At least six American tourists have died in the past year while traveling in the Dominican Republic or soon after arriving home. The latest — yet not the most recent — is coming to light now after the family members of Robert Wallace are coming forward to tell the public about his death after he visited DR for his stepson’s wedding. The California man was staying at the Hard Rock Hotel and Casino in Punta Cana, and his family claims that Wallace “died after drinking scotch from the minibar,” CBS News reports.
Wallace’s death, which happened in April, is part of a string of suspicious deaths on the island of the Dominican Republic in the past year and most recently just last month. Three deaths in May occurred within days of each other. A Pennsylvania woman died from a lung condition, and a Maryland couple died of similar causes. All three were staying at the Grand Bahia Principe. Yvette Monique Sport died last year at the same resort, and according to her sister, she too died after drinking from the minibar. Her sister said she had a drink, went to bed, and didn’t wake up.
“There is something… something dirty at the bottom of all of this,” Nieves’ sister told CBS News. “She was 51 years of age, relatively healthy, no reason for her to go on vacation and just die so suddenly.”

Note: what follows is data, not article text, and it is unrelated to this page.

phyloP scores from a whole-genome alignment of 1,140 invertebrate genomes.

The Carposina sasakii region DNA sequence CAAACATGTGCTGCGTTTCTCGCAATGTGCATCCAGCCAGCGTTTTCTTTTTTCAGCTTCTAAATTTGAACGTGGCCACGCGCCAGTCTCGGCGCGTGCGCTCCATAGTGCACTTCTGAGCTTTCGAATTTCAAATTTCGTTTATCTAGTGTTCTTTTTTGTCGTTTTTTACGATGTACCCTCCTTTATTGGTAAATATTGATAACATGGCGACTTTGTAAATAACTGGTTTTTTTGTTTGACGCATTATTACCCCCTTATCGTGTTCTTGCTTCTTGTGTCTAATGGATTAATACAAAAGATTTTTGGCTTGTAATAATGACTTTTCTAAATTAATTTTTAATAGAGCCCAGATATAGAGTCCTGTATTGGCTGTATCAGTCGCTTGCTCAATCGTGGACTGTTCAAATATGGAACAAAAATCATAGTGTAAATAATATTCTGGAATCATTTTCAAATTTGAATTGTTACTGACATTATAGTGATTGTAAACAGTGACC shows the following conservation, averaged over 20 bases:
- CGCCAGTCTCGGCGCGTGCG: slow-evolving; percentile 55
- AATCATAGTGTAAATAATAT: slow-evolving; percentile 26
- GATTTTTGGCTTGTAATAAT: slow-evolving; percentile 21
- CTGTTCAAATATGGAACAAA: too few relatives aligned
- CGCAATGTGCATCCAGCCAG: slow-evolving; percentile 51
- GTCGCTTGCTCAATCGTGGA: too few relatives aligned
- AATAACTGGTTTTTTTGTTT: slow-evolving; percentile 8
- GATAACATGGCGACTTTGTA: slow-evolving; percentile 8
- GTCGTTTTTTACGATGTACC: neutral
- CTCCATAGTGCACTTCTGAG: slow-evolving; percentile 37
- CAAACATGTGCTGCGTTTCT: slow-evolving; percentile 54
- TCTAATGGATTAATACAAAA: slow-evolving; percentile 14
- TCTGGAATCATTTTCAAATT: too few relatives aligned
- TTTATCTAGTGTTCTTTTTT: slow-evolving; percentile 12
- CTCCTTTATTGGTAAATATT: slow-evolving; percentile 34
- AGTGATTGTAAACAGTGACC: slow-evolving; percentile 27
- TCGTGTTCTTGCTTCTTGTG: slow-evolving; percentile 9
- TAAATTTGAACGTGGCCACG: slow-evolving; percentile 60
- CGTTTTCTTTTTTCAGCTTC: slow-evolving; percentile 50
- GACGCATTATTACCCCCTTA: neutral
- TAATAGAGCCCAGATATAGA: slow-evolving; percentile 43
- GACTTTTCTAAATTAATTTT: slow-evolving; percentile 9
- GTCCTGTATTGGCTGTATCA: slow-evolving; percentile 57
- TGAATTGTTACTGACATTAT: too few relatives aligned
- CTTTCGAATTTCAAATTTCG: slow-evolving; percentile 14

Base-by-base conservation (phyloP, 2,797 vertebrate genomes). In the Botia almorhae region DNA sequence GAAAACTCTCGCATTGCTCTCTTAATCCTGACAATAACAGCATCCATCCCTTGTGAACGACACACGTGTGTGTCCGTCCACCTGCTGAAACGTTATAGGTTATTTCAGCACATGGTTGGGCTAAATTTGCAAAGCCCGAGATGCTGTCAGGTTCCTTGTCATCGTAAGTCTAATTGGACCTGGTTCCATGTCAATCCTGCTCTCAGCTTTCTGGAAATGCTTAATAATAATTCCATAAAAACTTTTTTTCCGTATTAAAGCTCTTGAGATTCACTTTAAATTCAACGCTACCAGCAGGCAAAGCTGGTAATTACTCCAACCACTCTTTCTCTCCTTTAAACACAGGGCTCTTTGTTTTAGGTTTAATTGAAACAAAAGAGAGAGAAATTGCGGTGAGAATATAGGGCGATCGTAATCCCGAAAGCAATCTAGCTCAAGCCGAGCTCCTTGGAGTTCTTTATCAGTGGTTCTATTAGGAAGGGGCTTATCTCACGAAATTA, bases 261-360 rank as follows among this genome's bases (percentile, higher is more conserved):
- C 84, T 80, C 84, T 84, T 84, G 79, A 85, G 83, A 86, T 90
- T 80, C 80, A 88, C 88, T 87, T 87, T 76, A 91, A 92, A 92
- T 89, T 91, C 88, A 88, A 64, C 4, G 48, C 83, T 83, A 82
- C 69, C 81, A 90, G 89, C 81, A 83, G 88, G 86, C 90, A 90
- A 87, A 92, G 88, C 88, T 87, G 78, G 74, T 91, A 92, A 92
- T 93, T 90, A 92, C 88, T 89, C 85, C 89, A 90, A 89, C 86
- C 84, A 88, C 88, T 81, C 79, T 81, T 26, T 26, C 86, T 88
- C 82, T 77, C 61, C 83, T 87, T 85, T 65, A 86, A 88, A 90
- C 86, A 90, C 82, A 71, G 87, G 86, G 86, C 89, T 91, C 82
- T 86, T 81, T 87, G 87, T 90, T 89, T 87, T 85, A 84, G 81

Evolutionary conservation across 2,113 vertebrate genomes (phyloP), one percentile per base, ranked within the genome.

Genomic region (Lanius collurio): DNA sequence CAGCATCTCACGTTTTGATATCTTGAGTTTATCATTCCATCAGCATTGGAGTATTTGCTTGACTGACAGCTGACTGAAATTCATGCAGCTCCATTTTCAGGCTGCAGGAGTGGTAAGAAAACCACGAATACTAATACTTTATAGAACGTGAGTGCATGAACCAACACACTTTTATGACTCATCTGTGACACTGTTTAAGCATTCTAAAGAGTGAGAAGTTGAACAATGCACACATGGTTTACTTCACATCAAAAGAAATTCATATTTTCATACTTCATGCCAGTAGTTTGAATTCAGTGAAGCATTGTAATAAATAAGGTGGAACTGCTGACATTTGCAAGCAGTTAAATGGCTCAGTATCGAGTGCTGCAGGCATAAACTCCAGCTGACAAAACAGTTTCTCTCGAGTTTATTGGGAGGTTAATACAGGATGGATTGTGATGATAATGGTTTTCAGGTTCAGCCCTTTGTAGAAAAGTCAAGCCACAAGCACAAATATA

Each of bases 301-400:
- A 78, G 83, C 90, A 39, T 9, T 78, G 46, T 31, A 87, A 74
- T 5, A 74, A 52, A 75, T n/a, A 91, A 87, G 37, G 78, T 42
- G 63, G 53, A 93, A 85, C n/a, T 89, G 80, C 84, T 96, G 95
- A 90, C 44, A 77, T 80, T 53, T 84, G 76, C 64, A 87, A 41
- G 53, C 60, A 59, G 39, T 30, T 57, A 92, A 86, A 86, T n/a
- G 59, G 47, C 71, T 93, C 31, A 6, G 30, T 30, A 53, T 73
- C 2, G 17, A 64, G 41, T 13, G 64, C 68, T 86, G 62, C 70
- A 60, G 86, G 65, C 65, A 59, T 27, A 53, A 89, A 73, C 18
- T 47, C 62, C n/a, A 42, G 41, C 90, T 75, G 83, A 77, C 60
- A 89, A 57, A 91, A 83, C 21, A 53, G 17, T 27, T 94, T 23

David Harrison of Maryland also died last year after his stay at the Hard Rock Hotel and Resort, which means four deaths occurred at the Bahia resort, two happened at the Hard Rock Hotel. While these deaths are a cause for alarm, a tourism official said there is nothing to worry about because it’s all circumstantial.
“Sometimes in life, there can be a law of sequences,” Francisco Javier Garcia, the Dominican Republic minister of tourism, said in a press conference last week. “Sometimes, nothing may happen to you in a year. But in another week, three things might happen to you.”
That comment seems a little too flippant for our taste. We understand the tourism board does not want to have a panic on their hands, but to not address the issue entirely by doing an investigation is highly problematic.
Red Sox player David Ortiz was also recently hospitalized after being shot at a night club in his native Santo Domingo in the Dominican Republic. He was flown on Monday to Boston and taken by an ambulance to Massachusetts General Hospital about 24 hours after he was shot in the back. Though the incident seems unrelated, it has only contributed to the panic. Quite a few folks have already shared on social media about canceling their vacations to the DR.
Marci Hudson and her boyfriend shared with CBS News how they recently canceled a trip to Punta Cana.
“It was pretty much like a no-brainer,” Hudson said. “They don’t really have a clear explanation as to what’s happening … we’re not even gonna risk it. We don’t want to be next.”
CBS News travel editor Peter Greenberg said that tourists going to the Dominican Republic — or anywhere for that matter — should not be scared to travel there, but they should always proceed by using common sense. He says tourists should examine their room and ask the resort questions such as “what kind of chemicals are used to clean rooms, how often are the mini bars inspected and restocked and how can staff ensure the drink labels at the minibar match what’s inside.”
For those of us who travel regularly, we know we can ask every question in the book and hotel staff will most likely be reassuring, though if you genuinely take them at their word, how much are you ultimately risking?